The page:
Del Mar offers free EV charging for 6 months

Del Mar offers free EV charging for 6 months
Council members at the May 21 meeting agreed unanimously to launch the six-month pilot program. Courtesy photo

DEL MAR — For a limited time only, electric vehicle owners can charge their cars for free at Del Mar’s recently opened civic center.

Council members at the May 21 meeting agreed unanimously to launch the six-month pilot program to gather real-time data to create fees that will eventually be implemented.

The city spent $30,750 to buy and install three wall-mounted stations that can charge five cars at a time — including one at a handicapped-accessible parking space — in the parking garage at 1050 Camino del Mar. The purchase price includes a five-year maintenance agreement.

Clement Brown, the city’s environmental sustainability projects manager, said he looked at 29 city halls in the state that have charging stations. All but nine provide free charging, but many are using older units that don’t charge as fast and have no ongoing service or network fees.

“So it isn’t an apples-to-apples comparison to the type of chargers we have,” he said.

Council members were given three options for a fee schedule. The city could charge per kilowatt hour, per hour like a parking fee or use a combination of the two.

The other decision is whether the city wants full-cost recovery or recovery only on capital, operating or electricity costs.

Depending on the scenario used, the costs range from .03 per kilowatt hour to $3.44 per hour of parking.

Clement said he devised those fees based on the assumptions that the units would be used four hours a day every day of the year, and the average cost of electricity would be .25 per kilowatt hour with an output of six kilowatts per station.

Clement said the six-month trial period will cost Del Mar about $2,700 for the electricity.

Councilman Dave Druker said the pilot program “makes a whole lot of sense” but “we are going to have to charge for this … at some point.”

Mayor Dwight Worden agreed, adding that the prices must be competitive so people use the stations.

Councilman Terry Sinnott said the city also needs to find out the life expectancy of the units and set aside funds for their replacement.

“These systems I don’t think last that long,” he said.

Although the new civic center is fairly green, the charging stations are not connected to the solar panels. That way the city can better track the use of the charging units.

Staff will also be working with the Sustainability Advisory Board to develop a program that encourages local business owners and employees to use the charging stations.

Druker said the “makes some sense” but “we just need to make sure (it) is actually doable.”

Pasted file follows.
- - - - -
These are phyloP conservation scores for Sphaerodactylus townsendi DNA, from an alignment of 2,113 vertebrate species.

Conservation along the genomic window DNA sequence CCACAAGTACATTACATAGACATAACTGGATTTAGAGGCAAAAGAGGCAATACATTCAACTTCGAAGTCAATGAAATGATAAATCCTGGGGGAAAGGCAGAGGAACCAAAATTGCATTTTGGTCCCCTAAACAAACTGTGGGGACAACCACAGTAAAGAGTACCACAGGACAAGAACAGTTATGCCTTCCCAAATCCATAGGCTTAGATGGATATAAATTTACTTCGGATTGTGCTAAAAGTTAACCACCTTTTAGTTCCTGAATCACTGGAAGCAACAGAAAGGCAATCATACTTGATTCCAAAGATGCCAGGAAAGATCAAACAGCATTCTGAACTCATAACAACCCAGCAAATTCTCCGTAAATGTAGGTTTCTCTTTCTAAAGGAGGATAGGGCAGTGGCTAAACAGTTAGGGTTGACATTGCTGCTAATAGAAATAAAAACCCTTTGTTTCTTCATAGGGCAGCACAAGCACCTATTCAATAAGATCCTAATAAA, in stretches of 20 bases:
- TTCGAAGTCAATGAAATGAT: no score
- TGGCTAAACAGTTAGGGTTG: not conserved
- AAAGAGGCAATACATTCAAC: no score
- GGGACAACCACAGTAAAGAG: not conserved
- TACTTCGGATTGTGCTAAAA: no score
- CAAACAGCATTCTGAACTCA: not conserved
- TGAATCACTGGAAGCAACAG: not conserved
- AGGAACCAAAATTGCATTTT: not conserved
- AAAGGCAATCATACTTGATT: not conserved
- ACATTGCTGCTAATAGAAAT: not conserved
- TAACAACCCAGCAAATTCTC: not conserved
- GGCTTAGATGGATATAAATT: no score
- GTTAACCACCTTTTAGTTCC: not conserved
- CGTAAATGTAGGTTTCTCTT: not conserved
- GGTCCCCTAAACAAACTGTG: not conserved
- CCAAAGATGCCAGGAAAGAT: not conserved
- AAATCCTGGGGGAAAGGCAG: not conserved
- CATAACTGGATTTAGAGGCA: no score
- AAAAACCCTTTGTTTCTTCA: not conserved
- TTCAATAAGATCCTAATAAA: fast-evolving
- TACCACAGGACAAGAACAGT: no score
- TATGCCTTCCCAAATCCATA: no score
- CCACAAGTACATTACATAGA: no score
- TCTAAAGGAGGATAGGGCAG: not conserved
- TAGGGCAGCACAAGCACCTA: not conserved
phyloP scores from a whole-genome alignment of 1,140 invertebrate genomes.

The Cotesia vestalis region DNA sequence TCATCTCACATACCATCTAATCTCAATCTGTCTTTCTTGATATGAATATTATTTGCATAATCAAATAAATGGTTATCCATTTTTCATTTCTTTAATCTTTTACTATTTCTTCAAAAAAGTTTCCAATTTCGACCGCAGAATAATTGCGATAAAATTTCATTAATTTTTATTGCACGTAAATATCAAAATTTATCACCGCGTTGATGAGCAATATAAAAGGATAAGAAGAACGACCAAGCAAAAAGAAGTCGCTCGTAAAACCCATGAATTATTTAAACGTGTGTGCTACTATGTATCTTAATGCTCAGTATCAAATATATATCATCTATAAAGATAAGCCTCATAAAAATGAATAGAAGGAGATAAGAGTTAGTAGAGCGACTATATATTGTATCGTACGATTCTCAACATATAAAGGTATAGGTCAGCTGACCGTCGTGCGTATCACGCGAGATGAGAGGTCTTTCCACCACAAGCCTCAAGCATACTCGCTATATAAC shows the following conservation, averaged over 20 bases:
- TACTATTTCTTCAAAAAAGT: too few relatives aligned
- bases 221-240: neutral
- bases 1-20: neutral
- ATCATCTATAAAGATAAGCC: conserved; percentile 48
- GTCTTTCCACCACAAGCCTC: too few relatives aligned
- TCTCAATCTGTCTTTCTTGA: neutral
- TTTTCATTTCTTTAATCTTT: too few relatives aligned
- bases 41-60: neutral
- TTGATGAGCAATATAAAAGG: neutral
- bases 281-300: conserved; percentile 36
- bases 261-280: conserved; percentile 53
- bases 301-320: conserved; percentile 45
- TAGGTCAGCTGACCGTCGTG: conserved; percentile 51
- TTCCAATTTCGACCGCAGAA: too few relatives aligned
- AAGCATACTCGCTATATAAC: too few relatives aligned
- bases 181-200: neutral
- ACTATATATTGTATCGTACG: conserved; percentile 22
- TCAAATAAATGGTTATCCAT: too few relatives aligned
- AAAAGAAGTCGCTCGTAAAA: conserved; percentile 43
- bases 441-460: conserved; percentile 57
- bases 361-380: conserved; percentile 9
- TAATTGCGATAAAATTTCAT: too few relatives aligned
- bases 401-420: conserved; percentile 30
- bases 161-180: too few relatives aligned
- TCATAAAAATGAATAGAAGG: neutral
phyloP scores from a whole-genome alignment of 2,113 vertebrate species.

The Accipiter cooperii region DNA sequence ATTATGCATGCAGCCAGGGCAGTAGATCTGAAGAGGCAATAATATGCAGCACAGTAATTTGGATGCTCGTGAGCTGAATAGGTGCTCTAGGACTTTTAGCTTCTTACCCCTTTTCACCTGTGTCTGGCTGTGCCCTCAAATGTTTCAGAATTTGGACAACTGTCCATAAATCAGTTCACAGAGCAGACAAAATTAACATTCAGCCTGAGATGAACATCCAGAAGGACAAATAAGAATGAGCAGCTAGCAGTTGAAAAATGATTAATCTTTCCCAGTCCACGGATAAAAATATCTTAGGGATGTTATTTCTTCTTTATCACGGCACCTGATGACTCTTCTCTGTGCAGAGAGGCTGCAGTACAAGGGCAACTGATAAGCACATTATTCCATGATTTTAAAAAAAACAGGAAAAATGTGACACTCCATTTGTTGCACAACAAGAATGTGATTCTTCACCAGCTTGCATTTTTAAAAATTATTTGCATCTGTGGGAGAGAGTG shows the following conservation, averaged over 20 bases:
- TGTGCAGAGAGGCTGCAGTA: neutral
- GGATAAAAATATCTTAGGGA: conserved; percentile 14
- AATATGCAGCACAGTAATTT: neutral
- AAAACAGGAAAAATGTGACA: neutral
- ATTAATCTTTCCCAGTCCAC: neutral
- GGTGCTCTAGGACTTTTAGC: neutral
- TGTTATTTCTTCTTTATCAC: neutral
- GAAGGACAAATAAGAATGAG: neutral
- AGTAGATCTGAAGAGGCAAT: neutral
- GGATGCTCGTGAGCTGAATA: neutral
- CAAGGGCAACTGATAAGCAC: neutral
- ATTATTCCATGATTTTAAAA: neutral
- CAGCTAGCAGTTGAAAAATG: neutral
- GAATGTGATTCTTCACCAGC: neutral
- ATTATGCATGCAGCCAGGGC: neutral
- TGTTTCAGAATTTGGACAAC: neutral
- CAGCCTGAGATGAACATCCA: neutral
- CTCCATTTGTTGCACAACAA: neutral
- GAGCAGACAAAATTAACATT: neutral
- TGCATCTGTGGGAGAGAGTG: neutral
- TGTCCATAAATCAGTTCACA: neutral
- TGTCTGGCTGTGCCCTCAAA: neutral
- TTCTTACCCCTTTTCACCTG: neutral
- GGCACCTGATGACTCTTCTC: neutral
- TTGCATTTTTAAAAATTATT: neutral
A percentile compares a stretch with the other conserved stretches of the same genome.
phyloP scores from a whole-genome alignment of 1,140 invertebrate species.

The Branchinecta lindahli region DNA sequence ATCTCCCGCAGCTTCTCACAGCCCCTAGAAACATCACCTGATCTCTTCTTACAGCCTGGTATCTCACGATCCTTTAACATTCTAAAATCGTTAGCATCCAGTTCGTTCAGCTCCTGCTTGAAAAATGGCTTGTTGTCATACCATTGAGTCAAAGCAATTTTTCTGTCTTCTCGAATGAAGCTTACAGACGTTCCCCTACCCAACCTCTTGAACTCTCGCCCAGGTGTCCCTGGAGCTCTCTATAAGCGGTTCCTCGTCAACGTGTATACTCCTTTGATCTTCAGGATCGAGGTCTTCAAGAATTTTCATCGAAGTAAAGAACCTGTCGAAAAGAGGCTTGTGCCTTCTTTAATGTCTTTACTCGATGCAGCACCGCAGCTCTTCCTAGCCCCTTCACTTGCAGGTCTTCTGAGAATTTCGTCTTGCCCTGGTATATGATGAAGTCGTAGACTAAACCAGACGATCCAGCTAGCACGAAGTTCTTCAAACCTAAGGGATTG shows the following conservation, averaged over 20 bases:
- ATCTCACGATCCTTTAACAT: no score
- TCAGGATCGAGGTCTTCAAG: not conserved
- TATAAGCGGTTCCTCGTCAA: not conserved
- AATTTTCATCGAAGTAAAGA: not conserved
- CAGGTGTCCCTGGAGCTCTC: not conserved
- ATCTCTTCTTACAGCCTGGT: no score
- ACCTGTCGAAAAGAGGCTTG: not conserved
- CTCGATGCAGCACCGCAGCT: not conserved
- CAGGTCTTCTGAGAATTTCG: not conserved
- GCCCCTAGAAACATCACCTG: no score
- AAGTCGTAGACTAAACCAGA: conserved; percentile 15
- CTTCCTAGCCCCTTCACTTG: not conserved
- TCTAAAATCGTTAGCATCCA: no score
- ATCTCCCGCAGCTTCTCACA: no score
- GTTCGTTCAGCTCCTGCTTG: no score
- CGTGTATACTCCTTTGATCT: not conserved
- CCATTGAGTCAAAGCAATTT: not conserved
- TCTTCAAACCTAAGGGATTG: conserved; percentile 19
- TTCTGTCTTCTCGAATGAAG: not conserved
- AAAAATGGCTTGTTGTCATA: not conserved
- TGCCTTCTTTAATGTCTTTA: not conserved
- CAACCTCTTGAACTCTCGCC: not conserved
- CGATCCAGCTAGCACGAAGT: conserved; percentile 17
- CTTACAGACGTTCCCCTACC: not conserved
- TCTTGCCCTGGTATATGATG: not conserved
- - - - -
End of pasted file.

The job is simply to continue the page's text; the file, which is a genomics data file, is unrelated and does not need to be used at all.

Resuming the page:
“It has to be extremely simple and knowable,” he said. “I just don’t want to create an incentive program that anybody can somehow use and continue to use and we have no way to know whether or not they are legitimately people that we want to incentivize.”

Councilwoman Sherryl Parks said signage that a pilot program is in place is also important.

“I’m going to have people that say, ‘This was free last month. Why isn’t it free know?’” she said.

4 Comments
  1. Gregg Ferry 2 months ago

    It’s great that Del Mar installed charging stations! I probably won’t use them, but just having a few more stations around is appreciated! I have no qualms about paying up to $0.50/kWhr, but a parking fee on top of that is a bit much. The biggest maintenance cost comes from vandals, only occasionally do the connectors get buggered. The rest of the electrical hardware typically has a 30 year life.

    Now if Del Mar put 70 solar panels on the roof, there would be no electrical cost, the hardware costing about $50k.

    • Jeff Brewer 2 months ago

      How does that physically work with the solar panels? I can imagine a car port roof covered in panels (but not 70); or attaching to adjacent buildings (although I’m sure there would be leasing costs involved). Seems like the panels could be installed anywhere and feed into the grid to compensate for the parking space expenditures, but I imagine supplying into the grid pays far less than extracting from it (unless some “deal” can be arranged with the power company).

      I guess the cost of parking in a charger spot would dissuade many drivers from parking there unless they were charging.

      Congratulations to Del Mar for exploring this and stepping in that direction!

  2. Ron Myers 2 months ago

    The biggest challenge to public stations is vandals. To resolve this issue, Urban Electric has developed a retractable EV charging unit that pops up for charging then retracts to ground level when not in use – http://urbanelectric.london/.

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